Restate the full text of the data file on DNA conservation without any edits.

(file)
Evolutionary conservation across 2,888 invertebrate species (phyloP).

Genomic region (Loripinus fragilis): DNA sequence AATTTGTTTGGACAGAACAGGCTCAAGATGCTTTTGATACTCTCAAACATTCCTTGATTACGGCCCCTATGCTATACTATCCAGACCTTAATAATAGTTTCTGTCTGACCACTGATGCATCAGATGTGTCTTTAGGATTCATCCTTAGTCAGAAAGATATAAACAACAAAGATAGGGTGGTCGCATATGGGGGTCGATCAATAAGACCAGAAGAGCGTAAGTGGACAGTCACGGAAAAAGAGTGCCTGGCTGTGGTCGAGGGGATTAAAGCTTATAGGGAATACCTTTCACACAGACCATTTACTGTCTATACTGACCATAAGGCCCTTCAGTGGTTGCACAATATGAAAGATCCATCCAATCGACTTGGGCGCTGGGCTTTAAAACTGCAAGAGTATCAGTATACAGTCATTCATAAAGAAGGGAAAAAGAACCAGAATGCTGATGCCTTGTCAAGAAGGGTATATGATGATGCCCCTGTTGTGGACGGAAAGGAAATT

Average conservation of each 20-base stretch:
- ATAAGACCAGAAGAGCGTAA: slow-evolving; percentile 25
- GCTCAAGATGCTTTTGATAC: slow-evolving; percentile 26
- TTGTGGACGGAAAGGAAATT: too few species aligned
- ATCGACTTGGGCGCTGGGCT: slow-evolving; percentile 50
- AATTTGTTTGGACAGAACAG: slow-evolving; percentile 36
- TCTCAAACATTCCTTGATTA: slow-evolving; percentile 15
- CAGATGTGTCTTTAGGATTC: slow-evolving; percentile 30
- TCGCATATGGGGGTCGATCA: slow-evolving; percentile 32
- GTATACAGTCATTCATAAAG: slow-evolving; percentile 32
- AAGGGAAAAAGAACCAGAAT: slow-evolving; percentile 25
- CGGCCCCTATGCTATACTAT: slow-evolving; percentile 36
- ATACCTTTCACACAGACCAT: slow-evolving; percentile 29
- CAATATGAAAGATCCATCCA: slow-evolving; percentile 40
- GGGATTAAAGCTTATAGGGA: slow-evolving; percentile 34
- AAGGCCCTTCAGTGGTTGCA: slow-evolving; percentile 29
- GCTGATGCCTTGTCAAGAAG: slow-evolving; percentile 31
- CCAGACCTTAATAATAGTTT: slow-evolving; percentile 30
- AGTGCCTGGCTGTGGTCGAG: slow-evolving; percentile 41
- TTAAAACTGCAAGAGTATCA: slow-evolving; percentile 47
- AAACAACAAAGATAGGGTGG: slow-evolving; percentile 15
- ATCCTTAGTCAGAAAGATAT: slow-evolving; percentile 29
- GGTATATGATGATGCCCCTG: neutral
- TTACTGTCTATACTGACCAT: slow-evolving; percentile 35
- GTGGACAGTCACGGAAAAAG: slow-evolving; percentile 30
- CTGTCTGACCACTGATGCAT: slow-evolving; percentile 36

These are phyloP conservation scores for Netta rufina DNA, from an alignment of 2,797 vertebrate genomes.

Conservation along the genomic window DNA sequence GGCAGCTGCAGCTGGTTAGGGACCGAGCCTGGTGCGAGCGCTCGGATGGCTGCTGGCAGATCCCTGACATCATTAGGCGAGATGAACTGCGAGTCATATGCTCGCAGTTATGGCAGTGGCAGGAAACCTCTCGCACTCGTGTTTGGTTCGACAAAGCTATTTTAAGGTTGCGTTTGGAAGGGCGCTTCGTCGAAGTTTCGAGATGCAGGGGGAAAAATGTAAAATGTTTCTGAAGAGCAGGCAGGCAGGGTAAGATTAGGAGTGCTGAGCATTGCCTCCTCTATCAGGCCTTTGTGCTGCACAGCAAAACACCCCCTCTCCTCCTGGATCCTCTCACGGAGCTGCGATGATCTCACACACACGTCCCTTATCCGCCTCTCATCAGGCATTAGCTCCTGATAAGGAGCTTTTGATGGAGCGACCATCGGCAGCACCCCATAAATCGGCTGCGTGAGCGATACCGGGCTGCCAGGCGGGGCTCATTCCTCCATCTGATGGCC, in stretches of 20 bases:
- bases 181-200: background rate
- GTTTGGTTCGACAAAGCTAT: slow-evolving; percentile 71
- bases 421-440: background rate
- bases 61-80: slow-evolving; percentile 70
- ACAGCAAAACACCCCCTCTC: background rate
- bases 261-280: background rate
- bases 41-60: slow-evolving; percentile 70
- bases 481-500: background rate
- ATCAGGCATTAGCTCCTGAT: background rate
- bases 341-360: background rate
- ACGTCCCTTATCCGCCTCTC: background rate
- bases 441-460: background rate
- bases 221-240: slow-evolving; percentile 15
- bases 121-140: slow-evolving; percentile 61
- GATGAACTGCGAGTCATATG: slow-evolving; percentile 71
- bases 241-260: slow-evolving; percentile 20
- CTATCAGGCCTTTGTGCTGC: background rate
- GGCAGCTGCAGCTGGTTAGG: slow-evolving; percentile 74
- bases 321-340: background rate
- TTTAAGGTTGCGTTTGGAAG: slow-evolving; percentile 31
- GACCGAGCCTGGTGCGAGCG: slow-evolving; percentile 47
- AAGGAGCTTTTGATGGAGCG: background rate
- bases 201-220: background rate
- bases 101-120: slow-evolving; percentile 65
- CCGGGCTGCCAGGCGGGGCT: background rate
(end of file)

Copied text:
Evolutionary conservation across 2,888 invertebrate species (phyloP).

Genomic region (Loripinus fragilis): DNA sequence AATTTGTTTGGACAGAACAGGCTCAAGATGCTTTTGATACTCTCAAACATTCCTTGATTACGGCCCCTATGCTATACTATCCAGACCTTAATAATAGTTTCTGTCTGACCACTGATGCATCAGATGTGTCTTTAGGATTCATCCTTAGTCAGAAAGATATAAACAACAAAGATAGGGTGGTCGCATATGGGGGTCGATCAATAAGACCAGAAGAGCGTAAGTGGACAGTCACGGAAAAAGAGTGCCTGGCTGTGGTCGAGGGGATTAAAGCTTATAGGGAATACCTTTCACACAGACCATTTACTGTCTATACTGACCATAAGGCCCTTCAGTGGTTGCACAATATGAAAGATCCATCCAATCGACTTGGGCGCTGGGCTTTAAAACTGCAAGAGTATCAGTATACAGTCATTCATAAAGAAGGGAAAAAGAACCAGAATGCTGATGCCTTGTCAAGAAGGGTATATGATGATGCCCCTGTTGTGGACGGAAAGGAAATT

Average conservation of each 20-base stretch:
- ATAAGACCAGAAGAGCGTAA: slow-evolving; percentile 25
- GCTCAAGATGCTTTTGATAC: slow-evolving; percentile 26
- TTGTGGACGGAAAGGAAATT: too few species aligned
- ATCGACTTGGGCGCTGGGCT: slow-evolving; percentile 50
- AATTTGTTTGGACAGAACAG: slow-evolving; percentile 36
- TCTCAAACATTCCTTGATTA: slow-evolving; percentile 15
- CAGATGTGTCTTTAGGATTC: slow-evolving; percentile 30
- TCGCATATGGGGGTCGATCA: slow-evolving; percentile 32
- GTATACAGTCATTCATAAAG: slow-evolving; percentile 32
- AAGGGAAAAAGAACCAGAAT: slow-evolving; percentile 25
- CGGCCCCTATGCTATACTAT: slow-evolving; percentile 36
- ATACCTTTCACACAGACCAT: slow-evolving; percentile 29
- CAATATGAAAGATCCATCCA: slow-evolving; percentile 40
- GGGATTAAAGCTTATAGGGA: slow-evolving; percentile 34
- AAGGCCCTTCAGTGGTTGCA: slow-evolving; percentile 29
- GCTGATGCCTTGTCAAGAAG: slow-evolving; percentile 31
- CCAGACCTTAATAATAGTTT: slow-evolving; percentile 30
- AGTGCCTGGCTGTGGTCGAG: slow-evolving; percentile 41
- TTAAAACTGCAAGAGTATCA: slow-evolving; percentile 47
- AAACAACAAAGATAGGGTGG: slow-evolving; percentile 15
- ATCCTTAGTCAGAAAGATAT: slow-evolving; percentile 29
- GGTATATGATGATGCCCCTG: neutral
- TTACTGTCTATACTGACCAT: slow-evolving; percentile 35
- GTGGACAGTCACGGAAAAAG: slow-evolving; percentile 30
- CTGTCTGACCACTGATGCAT: slow-evolving; percentile 36

These are phyloP conservation scores for Netta rufina DNA, from an alignment of 2,797 vertebrate genomes.

Conservation along the genomic window DNA sequence GGCAGCTGCAGCTGGTTAGGGACCGAGCCTGGTGCGAGCGCTCGGATGGCTGCTGGCAGATCCCTGACATCATTAGGCGAGATGAACTGCGAGTCATATGCTCGCAGTTATGGCAGTGGCAGGAAACCTCTCGCACTCGTGTTTGGTTCGACAAAGCTATTTTAAGGTTGCGTTTGGAAGGGCGCTTCGTCGAAGTTTCGAGATGCAGGGGGAAAAATGTAAAATGTTTCTGAAGAGCAGGCAGGCAGGGTAAGATTAGGAGTGCTGAGCATTGCCTCCTCTATCAGGCCTTTGTGCTGCACAGCAAAACACCCCCTCTCCTCCTGGATCCTCTCACGGAGCTGCGATGATCTCACACACACGTCCCTTATCCGCCTCTCATCAGGCATTAGCTCCTGATAAGGAGCTTTTGATGGAGCGACCATCGGCAGCACCCCATAAATCGGCTGCGTGAGCGATACCGGGCTGCCAGGCGGGGCTCATTCCTCCATCTGATGGCC, in stretches of 20 bases:
- bases 181-200: background rate
- GTTTGGTTCGACAAAGCTAT: slow-evolving; percentile 71
- bases 421-440: background rate
- bases 61-80: slow-evolving; percentile 70
- ACAGCAAAACACCCCCTCTC: background rate
- bases 261-280: background rate
- bases 41-60: slow-evolving; percentile 70
- bases 481-500: background rate
- ATCAGGCATTAGCTCCTGAT: background rate
- bases 341-360: background rate
- ACGTCCCTTATCCGCCTCTC: background rate
- bases 441-460: background rate
- bases 221-240: slow-evolving; percentile 15
- bases 121-140: slow-evolving; percentile 61
- GATGAACTGCGAGTCATATG: slow-evolving; percentile 71
- bases 241-260: slow-evolving; percentile 20
- CTATCAGGCCTTTGTGCTGC: background rate
- GGCAGCTGCAGCTGGTTAGG: slow-evolving; percentile 74
- bases 321-340: background rate
- TTTAAGGTTGCGTTTGGAAG: slow-evolving; percentile 31
- GACCGAGCCTGGTGCGAGCG: slow-evolving; percentile 47
- AAGGAGCTTTTGATGGAGCG: background rate
- bases 201-220: background rate
- bases 101-120: slow-evolving; percentile 65
- CCGGGCTGCCAGGCGGGGCT: background rate